A Self-Inflicted Access to Justice Scourge

November 19, 2020

By Bob Glaves | CBF Executive Director

In recent posts, I have been highlighting the larger systemic changes we need to make to significantly move the needle on improving access to justice, and for good reason. As we continue to push forward on those critical fronts, however, there is much we can do on our own right now that can make a real difference.

The fact is that many of our access to justice challenges are self-inflicted, none more so than our use of the billable hour in the consumer legal market. Put simply, when we use that means of pricing our services, we are not selling what people want or what they need, and the result is that we increasingly are pricing everyday people out of the market.

What People Really Want

When people seek out legal services, they typically are looking to solve a problem, manage a risk, make a deal, right a wrong, or find peace of mind on an issue that is important to them. In their minds, a good lawyer is a means to achieve one or more of those ends as effectively and efficiently as possible.

To the extent that time is a factor in their goals, people tend to value getting things done, and ultimately reaching a solution, as quickly as possible.

There are other things people value too, but you get the idea: they are coming to lawyers for solutions to their problems.

What Too Many of Us Are Selling Instead

Rather than aligning our pricing with the solutions people are seeking, most of the profession instead offers them the billable hour. Whatever the rate being charged, the billable hour focuses inward on what the lawyer is doing, rather than outward on what the client is looking for and actually receiving.

This mismatch of what people are seeking and what too many lawyers are trying to sell them is the source of many fundamental access to justice problems that I have detailed in prior posts. I want to highlight one of those problems in particular that was underscored by a new study from across the pond.

People are More Likely to Retain Lawyers When the Price is Clear Up Front

One other thing valued by people and small businesses who do not have unlimited budgets (i.e., most people and businesses) is transparency and certainty in pricing. When people don’t know what something is going to cost and what they are going to get for it, they often just assume they can’t afford it.

For these reasons, the UK has for several years now been mandating transparency in pricing for many legal services, and a newly released study shows it is making a real difference in improving the market. Of particular note, more than half of the people and businesses surveyed in the study assumed legal services would be unaffordable going into their search. However, after they reviewed pricing information on lawyer sites, only 10% believed it was unaffordable.

There are other interesting findings on the value of pricing transparency and certainty in the study, and I encourage you to read more about it. It really underscores one of the biggest problems the billable hour creates for access to justice: not knowing what the cost will be and the value the client will receive. And people generally won’t buy things of uncertain cost or value unless they feel they have no other choice.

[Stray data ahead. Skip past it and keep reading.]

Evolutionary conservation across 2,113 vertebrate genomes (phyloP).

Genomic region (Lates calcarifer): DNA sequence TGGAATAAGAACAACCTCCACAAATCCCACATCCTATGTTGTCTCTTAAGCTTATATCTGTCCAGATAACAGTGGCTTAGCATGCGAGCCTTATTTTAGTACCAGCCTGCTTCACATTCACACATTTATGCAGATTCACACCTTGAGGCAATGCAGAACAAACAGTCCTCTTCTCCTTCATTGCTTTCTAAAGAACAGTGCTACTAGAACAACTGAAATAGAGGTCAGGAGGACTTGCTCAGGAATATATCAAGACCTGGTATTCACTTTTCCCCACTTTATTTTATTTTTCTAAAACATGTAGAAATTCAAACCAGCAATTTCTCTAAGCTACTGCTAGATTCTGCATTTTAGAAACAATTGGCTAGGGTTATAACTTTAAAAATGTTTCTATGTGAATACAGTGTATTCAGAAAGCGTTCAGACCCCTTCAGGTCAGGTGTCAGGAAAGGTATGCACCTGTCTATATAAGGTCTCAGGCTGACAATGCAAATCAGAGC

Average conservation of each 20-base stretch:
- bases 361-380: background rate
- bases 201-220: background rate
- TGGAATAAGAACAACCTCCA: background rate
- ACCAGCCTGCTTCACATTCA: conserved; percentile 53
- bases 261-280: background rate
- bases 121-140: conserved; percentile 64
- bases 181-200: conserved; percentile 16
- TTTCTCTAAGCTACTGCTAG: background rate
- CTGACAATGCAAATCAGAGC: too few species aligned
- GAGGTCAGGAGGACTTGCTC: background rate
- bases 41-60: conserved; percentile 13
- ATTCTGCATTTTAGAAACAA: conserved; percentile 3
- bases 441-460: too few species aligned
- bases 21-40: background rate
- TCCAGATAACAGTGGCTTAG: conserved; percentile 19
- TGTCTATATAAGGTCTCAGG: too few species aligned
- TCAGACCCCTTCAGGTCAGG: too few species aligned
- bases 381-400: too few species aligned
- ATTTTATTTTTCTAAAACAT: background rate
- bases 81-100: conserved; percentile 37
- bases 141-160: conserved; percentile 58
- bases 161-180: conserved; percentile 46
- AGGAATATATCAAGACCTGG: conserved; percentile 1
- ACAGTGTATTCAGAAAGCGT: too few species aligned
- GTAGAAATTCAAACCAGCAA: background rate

As for Excuses, We’ve Made a Few Lot

If I had a dollar for every excuse we’ve heard about why lawyers can’t price their services other than by using the billable hour, we might be able to solve the legal aid funding crisis.

The volume of excuses, however, does not change the fact that other businesses and professions have managed to figure this out, and a growing number of lawyers and law firms have as well.

Imagine you went to buy a cup of coffee every day and paid a different price depending on how long it took them to make it. Same good coffee, but you would pay more on the days it takes them longer when what you really want is to get in and out of there as quickly as you can.

Of course, in real life that would not happen and you would not stand for it if it did. In fact, if anything, they might be offering you a discount, an apology, or your next one free when there is a delay.

We could extend that analogy to many other areas of our lives too, and somehow these other businesses are figuring out how to tell us a price and being clear about what we get for it. As many lawyers already are proving, we can do it too, and in the process make legal services more accessible right away.

Charting a New and Better Path

I saw a great quote during a meeting yesterday that really resonated on this point:

“Just because we’ve always done it this way doesn’t mean it’s not incredibly stupid.”

And we haven’t even always done it this way! It wasn’t until the 1970’s that the billable hour started to become the pricing norm, and the legal services market for everyday people worked much better for lawyers and clients alike before then.

The way back starts with lawyers committing to doing it differently. The CBF and our Justice Entrepreneurs Project have resources to help make it happen, and new and improved versions are on the way in early 2021. 

It does not mean charging one fixed price for a case from start to finish, though that may make good sense in some instances. Subscription pricing, variations on the contingent fee arrangement, pricing by phase of the case, and limited scope representation are among the other key tools in the pricing arsenal.

The bottom line is we have it in our power to make our services more affordable and accessible to everyday people through better, more flexible pricing approaches. And we can do that right now!